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Just checked out the great interview Jon Udell did with Ward Cunningham and Jack Greenfield (http://weblog.infoworld.com/udell/2004/11/22.html#a1119) and have some comments / connections here (http://www.nooranch.com/synaesmedia/wiki/wiki.cgi?SoftwareSupplyChain )
What do people here think of the Software Factory story? It sounds like people have wanted this component market for a long time but never quite achieved it.
Is this new strategy of Microsoft's likely to finally make it reality? And if so, what are the implications for software design and the programming profession?
Monday, November 22, 2004
Sounds like the same thing we've been hearing for decades. When Ada came out, all code would soon be built from "software chips".
We have certainly come a long way from the days of writing everything from scratch in assembler/COBOL/FORTRAN/C. What they're predicting doesn't sound all that new to me.
Monday, November 22, 2004
But the point is MS claim they have a "solution" to the reasons why there haven't been decent componenet markets before.
Is that solution new? Is it plausible?
Tuesday, November 23, 2004
Strange, I'd say there's already a successful component market for things like COM components (and now .NET components). Granted, these are usually "small" components, not major chunks of functionality.
The Java world had a tougher time w/ a component market, first with regular JavaBeans, then with EJBs. The idea was to have large, reusable chunks of functionality that businesses could just grab off the shelf and use.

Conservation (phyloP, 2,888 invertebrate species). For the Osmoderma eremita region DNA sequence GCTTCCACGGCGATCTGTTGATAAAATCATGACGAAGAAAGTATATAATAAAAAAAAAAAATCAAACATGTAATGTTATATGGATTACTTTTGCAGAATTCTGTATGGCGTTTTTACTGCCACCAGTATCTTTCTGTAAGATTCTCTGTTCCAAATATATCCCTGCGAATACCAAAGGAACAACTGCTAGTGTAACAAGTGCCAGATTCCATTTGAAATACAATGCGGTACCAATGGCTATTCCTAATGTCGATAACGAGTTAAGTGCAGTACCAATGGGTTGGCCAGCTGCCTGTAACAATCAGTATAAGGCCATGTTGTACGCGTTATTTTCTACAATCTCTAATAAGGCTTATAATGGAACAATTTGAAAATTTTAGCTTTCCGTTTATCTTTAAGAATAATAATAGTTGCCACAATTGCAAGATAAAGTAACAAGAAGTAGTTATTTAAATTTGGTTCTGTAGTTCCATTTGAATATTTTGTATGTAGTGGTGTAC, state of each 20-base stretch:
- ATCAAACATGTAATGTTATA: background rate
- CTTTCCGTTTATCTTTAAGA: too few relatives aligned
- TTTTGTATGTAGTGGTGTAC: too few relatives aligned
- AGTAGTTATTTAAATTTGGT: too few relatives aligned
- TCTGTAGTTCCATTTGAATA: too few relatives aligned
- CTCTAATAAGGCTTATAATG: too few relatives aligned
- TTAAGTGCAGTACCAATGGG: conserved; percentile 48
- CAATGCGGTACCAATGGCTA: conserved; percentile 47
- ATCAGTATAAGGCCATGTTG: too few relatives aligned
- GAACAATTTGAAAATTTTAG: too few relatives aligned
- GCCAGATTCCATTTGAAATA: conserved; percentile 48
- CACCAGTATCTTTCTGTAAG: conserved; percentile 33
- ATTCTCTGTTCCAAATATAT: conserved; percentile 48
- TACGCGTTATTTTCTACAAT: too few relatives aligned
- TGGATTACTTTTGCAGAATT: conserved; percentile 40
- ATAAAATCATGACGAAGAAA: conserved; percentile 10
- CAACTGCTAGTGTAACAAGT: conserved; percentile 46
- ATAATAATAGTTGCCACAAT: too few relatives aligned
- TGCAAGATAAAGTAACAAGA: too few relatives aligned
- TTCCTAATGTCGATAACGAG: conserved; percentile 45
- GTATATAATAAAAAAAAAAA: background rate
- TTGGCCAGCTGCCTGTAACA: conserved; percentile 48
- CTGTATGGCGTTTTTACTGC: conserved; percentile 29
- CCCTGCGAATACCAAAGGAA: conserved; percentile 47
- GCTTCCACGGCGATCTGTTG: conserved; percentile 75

I think the obstacle isn't technology, per se, but the whole notion of "reuse". In my 14 years in the software industry, I've seen all kinds of attempts at reusable components, both internal to companies, and with 3rd parties. Its a tough market, because designing a component for "resuse" is really, really, hard.
There are certain areas, like a PDF library, or a database access framework that can be reused, but only because their domain is very well understood, and doesn't require unique customizations for the most part.
Reuse of "business logic" is the tough one, since no 2 businesses are exactly alike. I remember a few commercial attempts at a "e-commerce" library, but no-one could quite figure out how to use such a thing without a small army of consultants to customize it.
Not to suggest it can't be done, but I don't think the technical issues are the reason it hasn't happened on a larger scale.
Sunday, November 28, 2004
Dave, that's what I think is interesting about this new MS approach.
Their interpretation is that the difficulty is in finding the right *combination* of components to build a particular type of application. And so basically they're gonna build Wizards to help people select and combine them.
Of course, that's an idea which might turn out to be very badly implemented - think clippy for enterprise developers (shudder) - or it just might work.
But at least it looks like a more-or-less *new* idea for trying to get a component market going.
Monday, November 29, 2004
Well, I think the idea to make software more like hardware or like construction.
Assemble some standard industry parts just in time, switch suppliers, use Web services, etc.
So Microsoft as the Home Depot of software. With helpful attendants to show you which parts you need to build your deck or finish that bathroom remodel.
Not sure, but I'll wait and see what comes of it...
Tuesday, November 30, 2004
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